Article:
Floors: more than surface
Surface, the world's largest annual floor-covering trade show, recently introduced the latest in flooring fashions to industry attendees hungry to pick up new trends. Manufacturers from around the globe convened at the Sands Convention Center in Las Vegas to show off a host of new floor-covering looks and styles, ranging from glazed Moroccan tiles to hand-chiseled hardwood.
Here, according to retailer group World Floor Covering Association, is what was hot:
Overall, the biggest floor covering trends include vibrant colors, plush textures, luxurious looks and customized rugs that are works of art in themselves.
Tiles designed for offices, dens and bathroom floors were presented in a wide variety of materials, including glass, porcelain, cement, rubber, brightly colored aluminum — and even pony hair — from such manufacturers as Venice Art Tiles, www.venicearttiles.com, and Johnsonite, www.johnsonite.com.
Many manufacturers displayed one-of-a-kind pieces.
Hand-painted tiles measuring from a half-inch to a full foot were shown in a variety of settings. There were also leather tiles in flat jewel tones and animal prints for homeowners looking for lively accents.
Carpets and area rugs were on display in nearly every color, material and look imaginable, from hand-woven silk at Oriental Weavers, www.orientalweavers.com, to leather at Monti Rugs, www.montirugs.com.
If all these sound expensive, think again. There were stylish products for every budget.
Topping the charts in both price and desirability were gorgeous, highly detailed, pure wool rugs from New Zealand, www.woolsnz.com. Available in a variety of shades, textures and patterns, these carpets and rugs were a real feast for the eyes. However, retailing at $30 or more a square foot they are not for everyone.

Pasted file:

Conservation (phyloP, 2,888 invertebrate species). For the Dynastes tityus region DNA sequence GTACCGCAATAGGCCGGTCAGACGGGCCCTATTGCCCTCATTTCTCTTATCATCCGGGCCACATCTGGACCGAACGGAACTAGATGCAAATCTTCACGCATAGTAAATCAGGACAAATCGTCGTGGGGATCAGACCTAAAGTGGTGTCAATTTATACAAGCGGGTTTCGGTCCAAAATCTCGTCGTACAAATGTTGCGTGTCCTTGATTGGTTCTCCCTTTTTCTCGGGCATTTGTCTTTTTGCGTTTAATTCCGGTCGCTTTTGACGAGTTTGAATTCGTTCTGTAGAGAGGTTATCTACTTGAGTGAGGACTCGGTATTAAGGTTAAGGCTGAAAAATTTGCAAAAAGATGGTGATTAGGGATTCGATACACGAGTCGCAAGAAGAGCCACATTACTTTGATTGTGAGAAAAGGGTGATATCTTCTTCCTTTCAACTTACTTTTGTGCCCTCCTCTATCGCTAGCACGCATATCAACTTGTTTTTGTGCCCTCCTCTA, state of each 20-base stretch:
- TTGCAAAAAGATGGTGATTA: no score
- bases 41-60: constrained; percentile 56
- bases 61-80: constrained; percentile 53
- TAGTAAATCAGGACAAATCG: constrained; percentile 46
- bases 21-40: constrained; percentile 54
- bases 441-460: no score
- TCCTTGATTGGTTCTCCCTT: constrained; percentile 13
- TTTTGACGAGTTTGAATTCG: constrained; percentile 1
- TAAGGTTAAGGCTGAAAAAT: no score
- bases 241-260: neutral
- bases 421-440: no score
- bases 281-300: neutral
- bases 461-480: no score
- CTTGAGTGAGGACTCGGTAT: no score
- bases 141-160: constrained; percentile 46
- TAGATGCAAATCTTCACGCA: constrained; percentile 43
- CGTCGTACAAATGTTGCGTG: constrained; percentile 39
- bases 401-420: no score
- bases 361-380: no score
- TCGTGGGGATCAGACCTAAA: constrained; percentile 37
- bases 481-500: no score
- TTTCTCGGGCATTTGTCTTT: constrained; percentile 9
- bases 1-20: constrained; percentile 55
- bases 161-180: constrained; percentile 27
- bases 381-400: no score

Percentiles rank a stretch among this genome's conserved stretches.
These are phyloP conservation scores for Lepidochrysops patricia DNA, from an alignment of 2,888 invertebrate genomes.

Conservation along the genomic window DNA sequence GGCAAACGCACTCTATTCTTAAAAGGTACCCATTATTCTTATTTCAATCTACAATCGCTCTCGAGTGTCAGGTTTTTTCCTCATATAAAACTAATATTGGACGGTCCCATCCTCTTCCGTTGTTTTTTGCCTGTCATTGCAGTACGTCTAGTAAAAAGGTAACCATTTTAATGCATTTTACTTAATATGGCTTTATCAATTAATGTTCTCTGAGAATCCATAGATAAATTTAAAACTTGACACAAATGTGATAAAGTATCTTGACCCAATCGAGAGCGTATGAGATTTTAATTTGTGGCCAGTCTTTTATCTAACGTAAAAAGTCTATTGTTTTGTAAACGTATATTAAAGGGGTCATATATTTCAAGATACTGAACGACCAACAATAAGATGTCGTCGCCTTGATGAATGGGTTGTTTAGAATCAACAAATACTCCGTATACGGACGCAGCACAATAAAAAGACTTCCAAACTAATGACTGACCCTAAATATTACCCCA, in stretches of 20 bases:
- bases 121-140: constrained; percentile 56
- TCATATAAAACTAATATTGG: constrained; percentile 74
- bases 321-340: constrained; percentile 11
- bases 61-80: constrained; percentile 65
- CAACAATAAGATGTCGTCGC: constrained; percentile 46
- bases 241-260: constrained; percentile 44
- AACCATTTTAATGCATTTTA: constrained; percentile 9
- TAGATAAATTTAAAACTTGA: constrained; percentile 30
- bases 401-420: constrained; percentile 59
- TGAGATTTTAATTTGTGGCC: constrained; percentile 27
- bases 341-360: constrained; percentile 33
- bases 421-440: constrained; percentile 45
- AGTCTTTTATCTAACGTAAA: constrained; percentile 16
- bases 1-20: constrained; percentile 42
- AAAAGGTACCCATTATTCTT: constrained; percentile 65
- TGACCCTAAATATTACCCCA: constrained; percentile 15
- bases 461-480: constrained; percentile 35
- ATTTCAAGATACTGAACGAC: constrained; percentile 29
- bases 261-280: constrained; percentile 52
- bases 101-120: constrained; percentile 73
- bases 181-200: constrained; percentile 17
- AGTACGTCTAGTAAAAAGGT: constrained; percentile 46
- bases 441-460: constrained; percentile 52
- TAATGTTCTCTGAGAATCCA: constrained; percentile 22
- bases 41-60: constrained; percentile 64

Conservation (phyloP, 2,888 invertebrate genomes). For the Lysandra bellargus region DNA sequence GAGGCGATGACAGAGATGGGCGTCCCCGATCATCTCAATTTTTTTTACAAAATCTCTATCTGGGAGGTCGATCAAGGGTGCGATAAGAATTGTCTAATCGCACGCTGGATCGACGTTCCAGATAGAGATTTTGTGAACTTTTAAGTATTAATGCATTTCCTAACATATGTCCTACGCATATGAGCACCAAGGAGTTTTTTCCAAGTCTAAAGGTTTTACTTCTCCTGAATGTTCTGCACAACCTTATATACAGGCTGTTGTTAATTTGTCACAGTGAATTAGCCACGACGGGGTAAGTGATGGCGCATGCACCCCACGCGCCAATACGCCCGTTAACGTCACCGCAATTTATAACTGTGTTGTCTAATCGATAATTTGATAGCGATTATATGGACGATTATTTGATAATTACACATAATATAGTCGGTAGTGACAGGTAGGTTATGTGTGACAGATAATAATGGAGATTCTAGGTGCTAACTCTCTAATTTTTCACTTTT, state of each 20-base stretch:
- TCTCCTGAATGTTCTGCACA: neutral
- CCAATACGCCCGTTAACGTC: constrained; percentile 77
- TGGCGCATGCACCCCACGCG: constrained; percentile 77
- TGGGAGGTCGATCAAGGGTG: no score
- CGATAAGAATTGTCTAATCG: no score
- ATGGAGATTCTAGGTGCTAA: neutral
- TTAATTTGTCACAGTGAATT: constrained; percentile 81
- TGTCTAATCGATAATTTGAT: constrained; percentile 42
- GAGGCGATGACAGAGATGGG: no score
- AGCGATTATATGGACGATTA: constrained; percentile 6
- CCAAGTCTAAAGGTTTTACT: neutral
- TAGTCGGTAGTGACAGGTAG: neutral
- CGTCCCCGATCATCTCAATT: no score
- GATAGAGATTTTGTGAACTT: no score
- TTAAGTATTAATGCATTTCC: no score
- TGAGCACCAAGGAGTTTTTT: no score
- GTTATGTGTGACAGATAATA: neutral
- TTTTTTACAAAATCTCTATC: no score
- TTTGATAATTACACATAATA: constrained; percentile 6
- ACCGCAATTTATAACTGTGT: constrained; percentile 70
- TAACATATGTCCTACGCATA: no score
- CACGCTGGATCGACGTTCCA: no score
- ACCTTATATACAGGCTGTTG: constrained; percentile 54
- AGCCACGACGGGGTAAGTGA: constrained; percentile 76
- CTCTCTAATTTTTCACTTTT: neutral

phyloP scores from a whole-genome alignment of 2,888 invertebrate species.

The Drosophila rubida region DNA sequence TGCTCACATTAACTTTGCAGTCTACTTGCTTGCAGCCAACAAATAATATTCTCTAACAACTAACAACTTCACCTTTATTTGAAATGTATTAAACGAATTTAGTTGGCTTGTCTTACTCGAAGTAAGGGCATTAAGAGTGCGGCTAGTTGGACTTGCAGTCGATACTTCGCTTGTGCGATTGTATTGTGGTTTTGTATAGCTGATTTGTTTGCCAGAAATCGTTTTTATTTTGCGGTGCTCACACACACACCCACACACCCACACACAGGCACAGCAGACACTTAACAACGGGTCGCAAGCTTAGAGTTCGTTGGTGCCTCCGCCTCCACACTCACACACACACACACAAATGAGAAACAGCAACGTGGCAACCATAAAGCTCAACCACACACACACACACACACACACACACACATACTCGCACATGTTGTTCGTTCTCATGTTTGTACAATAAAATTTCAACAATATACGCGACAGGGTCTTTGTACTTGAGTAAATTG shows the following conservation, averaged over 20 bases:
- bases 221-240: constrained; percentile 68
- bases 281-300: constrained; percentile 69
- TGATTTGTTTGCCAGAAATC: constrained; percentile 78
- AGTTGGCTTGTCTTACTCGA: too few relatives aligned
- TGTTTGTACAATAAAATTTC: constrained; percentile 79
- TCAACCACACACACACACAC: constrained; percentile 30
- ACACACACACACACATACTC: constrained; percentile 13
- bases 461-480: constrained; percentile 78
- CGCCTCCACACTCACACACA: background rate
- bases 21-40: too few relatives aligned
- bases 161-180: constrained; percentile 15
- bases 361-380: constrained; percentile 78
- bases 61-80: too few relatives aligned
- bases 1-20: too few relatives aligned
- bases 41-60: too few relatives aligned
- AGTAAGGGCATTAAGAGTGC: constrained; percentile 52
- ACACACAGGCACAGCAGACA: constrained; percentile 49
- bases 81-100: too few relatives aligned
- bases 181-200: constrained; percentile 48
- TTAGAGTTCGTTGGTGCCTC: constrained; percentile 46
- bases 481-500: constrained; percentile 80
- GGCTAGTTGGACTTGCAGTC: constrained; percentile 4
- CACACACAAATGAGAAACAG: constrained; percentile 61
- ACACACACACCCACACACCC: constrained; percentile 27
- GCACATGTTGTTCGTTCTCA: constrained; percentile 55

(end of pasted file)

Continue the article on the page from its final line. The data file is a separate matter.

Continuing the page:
Much more affordable are synthetic silks, cottons and other plant fibers, which were shown in tight weaves; in thick shag with strands wider than a half inch; and with long feathery tufts that came in shades of fluorescent pink, emerald green and bright yellow — amusingly reminiscent of fluffy doll hair.
As in previous years, banana leaf and sisal were also shown in abundance. Basket weaves and knotted rugs appeared among coverings for patios, living rooms and sun rooms.
Woods from such exotic locales as South America and Thailand were exhibited by Natural Cork, www.naturalcork.com, and Anderson, www.andersonfloors.com, among other manufacturers, as wide planks, reclaimed antique and stalks of natural bamboo laid side by side.
Many companies publicized their efforts to create flooring using sustainable materials, and to replenish the forests by planting trees in the names of each customer who makes a purchase.
In addition, a number of manufacturers offered a variety of "green" products, including cork, bamboo and linoleum. Only the bark is used in making cork floor coverings, so the rest of the tree is left intact. Cork comes in a wide variety of colors and styles. Bamboo has been on the floor-covering scene for a number of years, but recent advances present the product in finer detail and darker shades.
Linoleum, which has been enormously popular for well over a century, is manufactured from renewable sources, such as linseed oil, resin, wood flour, cork powder and pigments. Linoleum's durability — up to 40 years as flooring — makes it very suitable for high-traffic areas. It is also naturally biodegradable, meaning it won't add to waste problems. And because linoleum is naturally anti-bacterial, no chemical agents are needed in its manufacture or maintenance. It's available in almost every shade on the color wheel, another factor in its long popularity.
More home improvement tips and information are available on the Web at http:www.onthehouse.com or by calling 1-800-737-2474, Ext. 59.